Under a first-past-the-post system, I’d simply have voted for the party with the best chance to oust the government. I live in the constituency of Richmond Park where we have to endure Zac Goldsmith as our MP again after he beat the Lib Dem candidate by 45 votes – helped, absurdly, by the 5773 people who voted Labour.

But unlike the House of Commons, the Norwegian parliament reflects the popular vote. The electoral system is based on proportional representation; there are 169 MPs for a population of 5.2 million. It really feels as if every vote counts, which may be one reason average turnout in Norway is a relatively high 77 per cent (in Britain it’s 62 per cent).

The parties that support the dual citizenship bill include the Socialist Left, which my father represented in local government throughout my childhood (before pragmatism took over and he switched to Labour), and the Greens. They’ve never been a big party, but are expected to do better this year. As well as their environmental programme, their manifesto includes a plan to make our national ID numbers gender-neutral, and they support my right to belong in more than one country. Whatever the result, however, watching this all unfold from Brexit Britain, I have to admit that Norway’s election doesn’t even crack the top ten of my concerns. But still, it felt good to say after voting, as Norwegians do, that I'd done my 'civic duty'.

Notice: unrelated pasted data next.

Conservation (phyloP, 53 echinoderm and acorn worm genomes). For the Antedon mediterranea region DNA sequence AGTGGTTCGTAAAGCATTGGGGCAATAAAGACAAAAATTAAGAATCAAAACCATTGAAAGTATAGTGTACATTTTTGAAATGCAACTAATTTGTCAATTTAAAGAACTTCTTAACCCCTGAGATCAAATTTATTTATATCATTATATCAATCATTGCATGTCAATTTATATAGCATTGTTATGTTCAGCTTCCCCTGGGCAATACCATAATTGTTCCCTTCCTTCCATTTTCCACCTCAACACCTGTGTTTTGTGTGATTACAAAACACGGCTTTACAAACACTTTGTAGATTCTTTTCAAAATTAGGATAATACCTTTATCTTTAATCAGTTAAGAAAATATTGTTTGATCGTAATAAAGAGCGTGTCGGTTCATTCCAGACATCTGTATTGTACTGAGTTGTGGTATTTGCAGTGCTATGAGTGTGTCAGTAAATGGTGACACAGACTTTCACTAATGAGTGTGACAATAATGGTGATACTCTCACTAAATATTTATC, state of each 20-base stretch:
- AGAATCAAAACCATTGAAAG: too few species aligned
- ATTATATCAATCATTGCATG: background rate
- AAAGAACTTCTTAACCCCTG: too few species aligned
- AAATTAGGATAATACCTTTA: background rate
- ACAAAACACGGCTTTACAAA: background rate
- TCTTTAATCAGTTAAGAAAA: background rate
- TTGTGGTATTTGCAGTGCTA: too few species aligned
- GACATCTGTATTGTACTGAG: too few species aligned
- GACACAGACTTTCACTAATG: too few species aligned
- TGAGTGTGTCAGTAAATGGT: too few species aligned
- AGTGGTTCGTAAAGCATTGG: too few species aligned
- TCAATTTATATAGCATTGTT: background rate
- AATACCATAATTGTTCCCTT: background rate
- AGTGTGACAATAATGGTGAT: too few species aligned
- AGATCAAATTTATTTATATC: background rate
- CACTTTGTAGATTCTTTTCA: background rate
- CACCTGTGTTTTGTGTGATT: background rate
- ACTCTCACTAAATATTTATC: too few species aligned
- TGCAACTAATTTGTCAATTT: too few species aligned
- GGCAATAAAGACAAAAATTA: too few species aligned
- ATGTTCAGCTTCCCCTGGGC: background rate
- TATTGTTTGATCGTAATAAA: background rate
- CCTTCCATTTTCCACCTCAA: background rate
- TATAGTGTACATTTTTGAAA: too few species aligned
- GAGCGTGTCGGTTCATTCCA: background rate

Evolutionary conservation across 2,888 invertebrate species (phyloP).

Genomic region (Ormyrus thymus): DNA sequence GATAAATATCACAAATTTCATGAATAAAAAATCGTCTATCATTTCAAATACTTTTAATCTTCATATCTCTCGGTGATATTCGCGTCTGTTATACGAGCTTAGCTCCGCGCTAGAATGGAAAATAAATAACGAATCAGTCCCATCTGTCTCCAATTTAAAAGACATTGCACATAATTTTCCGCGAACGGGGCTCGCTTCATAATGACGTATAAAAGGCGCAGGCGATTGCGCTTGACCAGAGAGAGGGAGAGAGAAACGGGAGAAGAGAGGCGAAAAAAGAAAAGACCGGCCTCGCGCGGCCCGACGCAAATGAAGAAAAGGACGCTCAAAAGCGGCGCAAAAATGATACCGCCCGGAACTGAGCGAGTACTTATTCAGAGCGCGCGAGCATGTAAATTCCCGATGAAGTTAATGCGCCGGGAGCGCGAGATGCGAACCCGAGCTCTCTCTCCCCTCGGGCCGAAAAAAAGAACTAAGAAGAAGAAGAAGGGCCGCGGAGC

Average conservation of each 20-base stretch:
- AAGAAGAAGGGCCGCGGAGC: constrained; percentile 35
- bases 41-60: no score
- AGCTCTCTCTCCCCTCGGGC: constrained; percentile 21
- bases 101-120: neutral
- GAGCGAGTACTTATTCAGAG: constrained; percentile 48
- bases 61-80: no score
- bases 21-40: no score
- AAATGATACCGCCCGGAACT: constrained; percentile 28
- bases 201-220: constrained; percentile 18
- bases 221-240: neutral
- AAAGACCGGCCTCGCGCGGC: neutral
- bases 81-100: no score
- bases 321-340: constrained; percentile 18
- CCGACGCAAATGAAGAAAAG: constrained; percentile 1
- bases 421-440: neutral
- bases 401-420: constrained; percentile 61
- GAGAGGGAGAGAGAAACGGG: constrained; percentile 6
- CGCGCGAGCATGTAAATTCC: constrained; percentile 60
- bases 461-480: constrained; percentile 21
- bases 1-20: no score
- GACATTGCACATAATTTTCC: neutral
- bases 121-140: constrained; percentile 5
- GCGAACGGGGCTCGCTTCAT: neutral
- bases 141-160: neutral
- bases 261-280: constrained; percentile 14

• 10 September 2017 at 2:20pm
    Eric de Kuyper says: